Some of the best contracts come by waiting out those initial runs at free agency and that’s what the Raiders did here with Nelson. Despite the fact that Nelson was 32 last season he is still a very productive player, but we often look at that productivity with a glass half full approach when players are on the wrong side of 30. That situation helped Nelson fall into the Raiders lap where he should not only improve the secondary but take on the mentoring role that has been vacated by the retirement of Charles Woodson.
While the Raiders have a young team that is on the rise I don’t think its an exaggeration to say that the expectations this year are pretty high. While its not a win now team they do need to start winning to make sure the young players don’t get caught up in a losing culture. Next thing you know the promising core becomes something more like the Matt Stafford Lions that every now and then make a playoff run but generally have disappointed overall. Nelson is the type of player that can help Oakland make that turn and if he doesn’t it will only cost the Raiders just slightly about $4 million.
The other thing I like about this contract is the way they used the incentives. Rather than using some type of qualifier that would likely be met this season to avoid a cap charge this season a large portion of Nelson’s incentives count on the cap. If he plays well and hits those triggers it means they wont lose any additional cap space next season. If he doesn’t play at a high level or fails completely the Raiders could grab an additional $1.75M in cap room for next year. It’s a low risk contract with a reasonable reward opportunity.
Other than a few random contracts the Raiders contract system is pretty straightforward. Each player receives two years of guaranteed salary but no signing bonus. So that more or less means that no player will carry any dead money if released in the future. So when we are looking at a “worst contract” I think the focus probably runs a bit more towards the valuation.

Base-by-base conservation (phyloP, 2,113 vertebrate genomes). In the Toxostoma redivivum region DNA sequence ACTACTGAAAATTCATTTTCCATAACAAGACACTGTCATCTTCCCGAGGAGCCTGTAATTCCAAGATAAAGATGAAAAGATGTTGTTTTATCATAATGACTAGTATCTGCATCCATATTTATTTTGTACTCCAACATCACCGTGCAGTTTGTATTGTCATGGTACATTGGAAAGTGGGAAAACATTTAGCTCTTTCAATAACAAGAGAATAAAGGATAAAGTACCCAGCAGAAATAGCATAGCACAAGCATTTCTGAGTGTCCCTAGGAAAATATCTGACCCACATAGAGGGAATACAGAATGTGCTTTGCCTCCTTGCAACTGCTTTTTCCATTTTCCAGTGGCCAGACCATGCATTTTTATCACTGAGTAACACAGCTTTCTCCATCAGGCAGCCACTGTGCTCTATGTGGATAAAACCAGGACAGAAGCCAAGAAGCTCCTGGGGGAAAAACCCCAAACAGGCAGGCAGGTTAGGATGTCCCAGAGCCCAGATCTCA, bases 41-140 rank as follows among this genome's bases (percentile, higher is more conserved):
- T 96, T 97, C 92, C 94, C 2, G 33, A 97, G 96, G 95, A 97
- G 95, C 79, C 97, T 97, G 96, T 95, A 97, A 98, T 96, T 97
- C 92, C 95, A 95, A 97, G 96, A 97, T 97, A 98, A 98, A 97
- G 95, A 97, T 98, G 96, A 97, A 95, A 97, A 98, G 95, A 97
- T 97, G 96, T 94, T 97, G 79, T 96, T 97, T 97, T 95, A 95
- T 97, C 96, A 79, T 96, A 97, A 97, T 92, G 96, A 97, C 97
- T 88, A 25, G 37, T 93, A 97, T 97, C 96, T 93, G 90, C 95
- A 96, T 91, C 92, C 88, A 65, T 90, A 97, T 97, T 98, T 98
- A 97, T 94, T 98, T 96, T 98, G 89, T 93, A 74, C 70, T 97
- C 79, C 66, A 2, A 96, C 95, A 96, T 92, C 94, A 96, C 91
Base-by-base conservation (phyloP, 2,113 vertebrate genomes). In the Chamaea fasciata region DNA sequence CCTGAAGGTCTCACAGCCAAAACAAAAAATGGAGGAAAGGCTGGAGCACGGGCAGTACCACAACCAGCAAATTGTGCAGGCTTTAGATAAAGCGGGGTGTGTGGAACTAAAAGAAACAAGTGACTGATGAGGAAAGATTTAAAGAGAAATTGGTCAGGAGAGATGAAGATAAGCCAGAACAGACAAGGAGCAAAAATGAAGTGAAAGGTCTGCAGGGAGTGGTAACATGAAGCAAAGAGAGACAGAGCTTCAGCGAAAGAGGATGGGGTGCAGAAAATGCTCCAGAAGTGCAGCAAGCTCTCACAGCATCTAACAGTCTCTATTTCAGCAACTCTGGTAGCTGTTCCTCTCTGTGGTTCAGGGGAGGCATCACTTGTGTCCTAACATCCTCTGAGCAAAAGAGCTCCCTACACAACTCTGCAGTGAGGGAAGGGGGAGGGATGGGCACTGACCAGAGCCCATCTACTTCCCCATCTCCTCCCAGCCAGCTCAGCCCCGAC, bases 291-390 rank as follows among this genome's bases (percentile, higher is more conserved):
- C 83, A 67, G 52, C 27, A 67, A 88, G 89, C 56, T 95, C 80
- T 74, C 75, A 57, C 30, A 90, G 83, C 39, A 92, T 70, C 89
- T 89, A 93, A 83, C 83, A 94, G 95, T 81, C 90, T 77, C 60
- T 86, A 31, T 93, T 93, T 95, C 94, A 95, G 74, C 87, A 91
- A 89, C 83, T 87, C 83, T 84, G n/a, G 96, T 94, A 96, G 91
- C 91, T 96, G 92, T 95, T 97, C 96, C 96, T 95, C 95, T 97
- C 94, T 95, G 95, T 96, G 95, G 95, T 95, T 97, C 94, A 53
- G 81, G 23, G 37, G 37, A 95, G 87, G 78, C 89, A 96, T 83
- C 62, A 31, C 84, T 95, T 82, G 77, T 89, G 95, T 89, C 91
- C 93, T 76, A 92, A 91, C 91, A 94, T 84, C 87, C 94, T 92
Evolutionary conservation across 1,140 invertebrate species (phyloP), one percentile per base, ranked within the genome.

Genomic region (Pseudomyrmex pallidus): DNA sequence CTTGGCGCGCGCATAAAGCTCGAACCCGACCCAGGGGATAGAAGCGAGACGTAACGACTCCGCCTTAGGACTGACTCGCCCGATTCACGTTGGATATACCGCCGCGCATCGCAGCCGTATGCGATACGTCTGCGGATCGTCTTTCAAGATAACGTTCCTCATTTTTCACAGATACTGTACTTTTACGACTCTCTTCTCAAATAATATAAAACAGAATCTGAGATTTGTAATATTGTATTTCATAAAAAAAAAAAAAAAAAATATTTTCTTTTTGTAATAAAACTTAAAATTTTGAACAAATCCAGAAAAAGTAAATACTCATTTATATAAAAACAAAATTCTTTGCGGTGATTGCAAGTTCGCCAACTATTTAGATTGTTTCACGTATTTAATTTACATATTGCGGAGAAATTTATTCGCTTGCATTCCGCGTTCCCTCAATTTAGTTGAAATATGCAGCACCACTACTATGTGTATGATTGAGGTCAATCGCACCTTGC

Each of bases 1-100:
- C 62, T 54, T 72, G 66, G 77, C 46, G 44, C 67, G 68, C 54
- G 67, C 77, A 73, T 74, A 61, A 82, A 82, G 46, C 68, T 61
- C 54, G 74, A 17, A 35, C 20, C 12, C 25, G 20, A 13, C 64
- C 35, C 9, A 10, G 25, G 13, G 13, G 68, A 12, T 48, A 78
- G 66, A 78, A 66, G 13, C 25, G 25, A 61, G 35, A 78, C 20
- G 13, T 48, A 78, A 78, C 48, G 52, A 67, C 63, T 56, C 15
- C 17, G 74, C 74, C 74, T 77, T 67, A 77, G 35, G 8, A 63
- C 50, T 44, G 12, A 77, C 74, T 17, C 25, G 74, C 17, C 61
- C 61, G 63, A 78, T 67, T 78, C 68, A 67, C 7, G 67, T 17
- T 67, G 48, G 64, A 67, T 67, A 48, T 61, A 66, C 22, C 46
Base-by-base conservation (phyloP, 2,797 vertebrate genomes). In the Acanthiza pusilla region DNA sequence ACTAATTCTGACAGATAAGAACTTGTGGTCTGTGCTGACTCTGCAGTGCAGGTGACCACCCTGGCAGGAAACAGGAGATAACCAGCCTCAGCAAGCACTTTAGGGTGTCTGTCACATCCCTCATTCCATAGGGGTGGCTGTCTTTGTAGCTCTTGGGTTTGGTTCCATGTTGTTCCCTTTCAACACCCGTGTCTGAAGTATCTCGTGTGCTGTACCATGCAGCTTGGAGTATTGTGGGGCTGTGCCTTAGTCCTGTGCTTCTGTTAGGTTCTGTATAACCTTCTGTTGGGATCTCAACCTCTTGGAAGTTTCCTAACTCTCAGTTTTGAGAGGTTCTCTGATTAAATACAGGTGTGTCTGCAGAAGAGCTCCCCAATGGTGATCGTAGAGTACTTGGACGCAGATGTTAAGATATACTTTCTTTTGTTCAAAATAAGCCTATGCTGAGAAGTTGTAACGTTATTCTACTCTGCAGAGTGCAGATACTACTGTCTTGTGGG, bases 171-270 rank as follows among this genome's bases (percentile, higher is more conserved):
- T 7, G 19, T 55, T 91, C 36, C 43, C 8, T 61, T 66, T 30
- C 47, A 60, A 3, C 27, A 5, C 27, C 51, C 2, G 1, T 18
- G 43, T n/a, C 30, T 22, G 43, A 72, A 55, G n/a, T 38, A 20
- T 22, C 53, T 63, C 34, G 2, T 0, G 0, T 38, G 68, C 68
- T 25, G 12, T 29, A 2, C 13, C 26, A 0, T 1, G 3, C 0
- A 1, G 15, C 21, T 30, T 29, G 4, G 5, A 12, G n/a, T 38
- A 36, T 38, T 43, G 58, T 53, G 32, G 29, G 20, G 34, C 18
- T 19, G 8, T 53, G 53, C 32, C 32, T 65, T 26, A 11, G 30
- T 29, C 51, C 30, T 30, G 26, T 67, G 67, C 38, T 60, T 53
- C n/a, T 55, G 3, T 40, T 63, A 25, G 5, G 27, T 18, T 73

Some of the salaries offered by the Raiders are byproducts of the contract structure as well as the history of the organization. The reputation in Oakland was so bad for so many years that overpaying to attract free agents has been a must. So when you see an outlandish salary for the best available guard, center, linebacker, etc… there is at least some logic behind the move. I didn’t see the logic for Williams.
Williams wasn’t a very productive pass rusher nor was he consistent enough to be a full time player. The Raiders still committed top 10 money to Williams as well as the first two year salary guarantee. He started more games in Oakland and saw more playing time, but he still pretty much is the same guy. That doesn’t make him a bad player by any means but I think pretty highly overvalued by Oakland.
Jason is the founder of OTC and has been studying NFL contracts and the salary cap for over 15 years. Jason has co-authored two books about the NFL, Crunching Numbers and the Drafting Stage, which are widely circulated in the industry and hosts the OTC Podcast. Jason’s work has been featured in various publications including the Sporting News, Sports Illustrated, NFL Network and more. OTC is widely considered the leading authority on contract matters in the NFL.